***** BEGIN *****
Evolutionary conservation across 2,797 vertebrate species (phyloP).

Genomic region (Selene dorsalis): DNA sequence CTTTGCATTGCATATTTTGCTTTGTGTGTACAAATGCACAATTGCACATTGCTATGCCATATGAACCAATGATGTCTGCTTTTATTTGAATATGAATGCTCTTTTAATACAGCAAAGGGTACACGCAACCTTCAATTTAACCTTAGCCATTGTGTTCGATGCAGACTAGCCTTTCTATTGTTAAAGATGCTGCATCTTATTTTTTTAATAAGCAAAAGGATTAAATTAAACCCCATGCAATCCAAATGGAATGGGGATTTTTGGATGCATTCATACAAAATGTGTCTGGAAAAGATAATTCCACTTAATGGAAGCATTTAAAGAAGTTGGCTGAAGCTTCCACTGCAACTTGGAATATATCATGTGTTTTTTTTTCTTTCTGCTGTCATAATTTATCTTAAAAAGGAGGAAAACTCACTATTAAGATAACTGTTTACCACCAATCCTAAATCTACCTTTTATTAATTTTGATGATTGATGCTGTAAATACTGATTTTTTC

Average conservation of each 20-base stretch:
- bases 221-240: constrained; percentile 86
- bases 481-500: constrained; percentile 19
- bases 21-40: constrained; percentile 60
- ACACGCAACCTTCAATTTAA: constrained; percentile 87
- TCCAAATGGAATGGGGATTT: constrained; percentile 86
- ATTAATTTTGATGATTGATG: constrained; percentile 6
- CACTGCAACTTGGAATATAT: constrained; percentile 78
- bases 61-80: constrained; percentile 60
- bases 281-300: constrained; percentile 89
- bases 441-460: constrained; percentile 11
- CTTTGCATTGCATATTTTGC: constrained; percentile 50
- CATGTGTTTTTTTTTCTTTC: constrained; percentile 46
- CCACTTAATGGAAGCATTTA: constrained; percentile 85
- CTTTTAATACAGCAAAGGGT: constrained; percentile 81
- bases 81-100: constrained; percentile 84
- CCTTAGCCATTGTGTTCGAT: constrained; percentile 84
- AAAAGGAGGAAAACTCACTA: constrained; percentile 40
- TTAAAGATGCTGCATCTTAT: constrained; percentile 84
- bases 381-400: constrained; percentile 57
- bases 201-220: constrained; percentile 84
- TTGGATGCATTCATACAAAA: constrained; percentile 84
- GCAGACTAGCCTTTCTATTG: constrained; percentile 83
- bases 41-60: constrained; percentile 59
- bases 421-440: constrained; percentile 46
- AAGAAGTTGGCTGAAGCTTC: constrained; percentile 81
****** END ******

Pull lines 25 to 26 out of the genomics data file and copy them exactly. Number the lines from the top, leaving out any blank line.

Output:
- GCAGACTAGCCTTTCTATTG: constrained; percentile 83
- bases 41-60: constrained; percentile 59